Physics & Dual-Degree Engineering
Chair & Associate Professor: Dr. Willie S. Rockward
Office: Dansby Hall, Room 114
The Department of Physics offers a spectrum of courses reflective of both the integral character of physics in the liberal arts curriculum and its essential role in engineering and technology, and which recognize that the discipline of physics is fundamental to the understanding of all natural phenomena. The courses offered have been designed to:
- Assist students in satisfying the general education requirement;
- Support the preparation of students majoring in biology, chemistry, computer science, mathematics, and engineering; and
- Prepare students for graduate study in physics.
Although the Department has a multipurpose role in the curriculum of the College, the primary objective is to prepare students for graduate study and ultimately successful careers in physics. The Department recognizes and accepts its responsibility to address the underrepresentation of African-Americans in science and engineering. Historically, this has been and remains a foremost responsibility in our program.
The Department offers programs of study in physics, applied physics, and a dual degree engineering program. The majors in physics and applied physics lead to the bachelor of science degree in these disciplines and the dual degree engineering program leads to a bachelor of science degree in an engineering field and a bachelors degree from Morehouse in a field dependent on the choice made by the student. Although the focus of the physics and the applied physics programs is preparation for graduate study in these fields, these programs provide excellent preparation for engineering.
Since 1969, Morehouse College has offered students the option of studying engineering through cooperative agreements with engineering schools. The program originated with an agreement between the Atlanta University Center undergraduate institutions and Georgia Institute of Technology (Georgia Tech). In subsequent years other engineering schools have established formal agreements with Morehouse. Currently, the participating engineering schools are:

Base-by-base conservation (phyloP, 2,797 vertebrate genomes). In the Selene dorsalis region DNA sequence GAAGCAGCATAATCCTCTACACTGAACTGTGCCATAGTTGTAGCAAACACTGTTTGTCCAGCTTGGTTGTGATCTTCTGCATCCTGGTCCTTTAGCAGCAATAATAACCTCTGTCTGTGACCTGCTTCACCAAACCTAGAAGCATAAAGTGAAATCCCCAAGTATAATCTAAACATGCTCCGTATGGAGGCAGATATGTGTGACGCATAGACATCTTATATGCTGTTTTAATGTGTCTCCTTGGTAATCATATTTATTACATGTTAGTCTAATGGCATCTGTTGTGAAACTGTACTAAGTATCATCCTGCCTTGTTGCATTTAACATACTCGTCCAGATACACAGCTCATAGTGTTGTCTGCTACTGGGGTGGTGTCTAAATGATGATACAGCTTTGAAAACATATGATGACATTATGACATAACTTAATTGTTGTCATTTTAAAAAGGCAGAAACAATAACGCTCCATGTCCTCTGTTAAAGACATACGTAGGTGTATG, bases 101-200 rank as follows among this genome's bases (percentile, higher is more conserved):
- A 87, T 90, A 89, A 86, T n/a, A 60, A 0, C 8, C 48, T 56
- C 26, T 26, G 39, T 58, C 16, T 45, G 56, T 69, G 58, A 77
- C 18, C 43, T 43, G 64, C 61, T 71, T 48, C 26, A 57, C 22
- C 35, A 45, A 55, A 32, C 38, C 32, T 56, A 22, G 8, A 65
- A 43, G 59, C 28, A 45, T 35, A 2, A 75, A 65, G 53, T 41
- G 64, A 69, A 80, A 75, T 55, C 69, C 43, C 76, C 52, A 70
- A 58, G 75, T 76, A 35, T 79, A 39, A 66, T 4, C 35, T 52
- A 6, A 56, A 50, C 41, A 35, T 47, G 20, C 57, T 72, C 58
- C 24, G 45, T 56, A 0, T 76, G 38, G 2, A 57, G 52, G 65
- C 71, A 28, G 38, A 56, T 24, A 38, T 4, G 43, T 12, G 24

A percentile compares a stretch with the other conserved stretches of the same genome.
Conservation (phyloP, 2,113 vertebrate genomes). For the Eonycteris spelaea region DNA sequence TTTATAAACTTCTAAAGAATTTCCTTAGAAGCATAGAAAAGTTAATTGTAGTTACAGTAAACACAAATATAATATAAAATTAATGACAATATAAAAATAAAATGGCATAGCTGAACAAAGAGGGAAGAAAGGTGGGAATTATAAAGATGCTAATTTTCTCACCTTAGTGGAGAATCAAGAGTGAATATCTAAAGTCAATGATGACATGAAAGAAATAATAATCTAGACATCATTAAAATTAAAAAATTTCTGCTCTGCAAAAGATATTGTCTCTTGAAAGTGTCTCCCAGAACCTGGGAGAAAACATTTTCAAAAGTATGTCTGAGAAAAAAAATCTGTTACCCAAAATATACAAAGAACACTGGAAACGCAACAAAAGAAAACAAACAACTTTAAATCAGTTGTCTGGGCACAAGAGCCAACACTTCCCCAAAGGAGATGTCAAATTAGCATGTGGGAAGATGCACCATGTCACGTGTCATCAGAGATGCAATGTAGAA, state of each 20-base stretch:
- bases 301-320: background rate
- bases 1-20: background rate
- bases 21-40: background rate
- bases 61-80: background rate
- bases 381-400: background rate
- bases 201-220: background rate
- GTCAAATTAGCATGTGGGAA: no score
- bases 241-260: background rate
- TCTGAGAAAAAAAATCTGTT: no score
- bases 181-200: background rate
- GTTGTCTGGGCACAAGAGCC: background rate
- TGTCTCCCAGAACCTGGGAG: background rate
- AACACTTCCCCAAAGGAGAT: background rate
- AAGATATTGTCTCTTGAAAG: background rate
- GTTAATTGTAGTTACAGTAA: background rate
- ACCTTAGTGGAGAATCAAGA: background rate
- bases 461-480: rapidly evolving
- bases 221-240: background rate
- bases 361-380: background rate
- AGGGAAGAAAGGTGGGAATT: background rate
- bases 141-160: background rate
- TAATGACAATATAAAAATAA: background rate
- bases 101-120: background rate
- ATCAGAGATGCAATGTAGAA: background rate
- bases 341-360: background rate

Dartmouth College/Thayer School of Engineering
Georgia Institute of Technology
Indiana University-Purdue University Indianapolis
Notre Dame University
North Carolina Agriculture and Technical Institute
Rensselaer School of Engineering
Rochester Institute of Technology
University of Alabama
University Michigan - Ann Arbor
University of Science & Technology
University of Southern California
The Engineering Program
Students in the program pursue either a general science curriculum or a major at Morehouse for three or more years and then study a field of engineering at one of the participating engineering schools for two years. Upon successful completion of all requirements at Morehouse and the engineering school, the student receives a degree from each institution. Therefore, the program is commonly referred to as the Dual-Degree Program in Engineering or the “3-2” Program in Engineering.
Under Option 1, the bachelor of science degree is awarded in general science from Morehouse, along with the bachelor of engineering from the engineering school upon successful completion of:
- All general studies requirements at Morehouse College
- All pre-engineering courses at Morehouse College
- The remaining engineering requirements at the engineering school
Under Option II, either the bachelor of science or bachelor of arts degree is awarded, along with the bachelor of engineering from the engineering school upon successful completion of all the requirements under Option I and:
- All requirements for a major at Morehouse College
Because of the special nature of the Dual Degree Program, the baccalaureate degree will not be conferred by either Morehouse College or the engineering school until all of the requirements established by both institutions have been satisfactorily completed.
A major in Physics may be recommended for Departmental Honors by completing the following requirements: eligibility for college honors, an average of "B" or above in all required physics courses, the successful completion of a faculty supervised research project; and the presentation of acceptable written and oral reports of the project results to the faculty.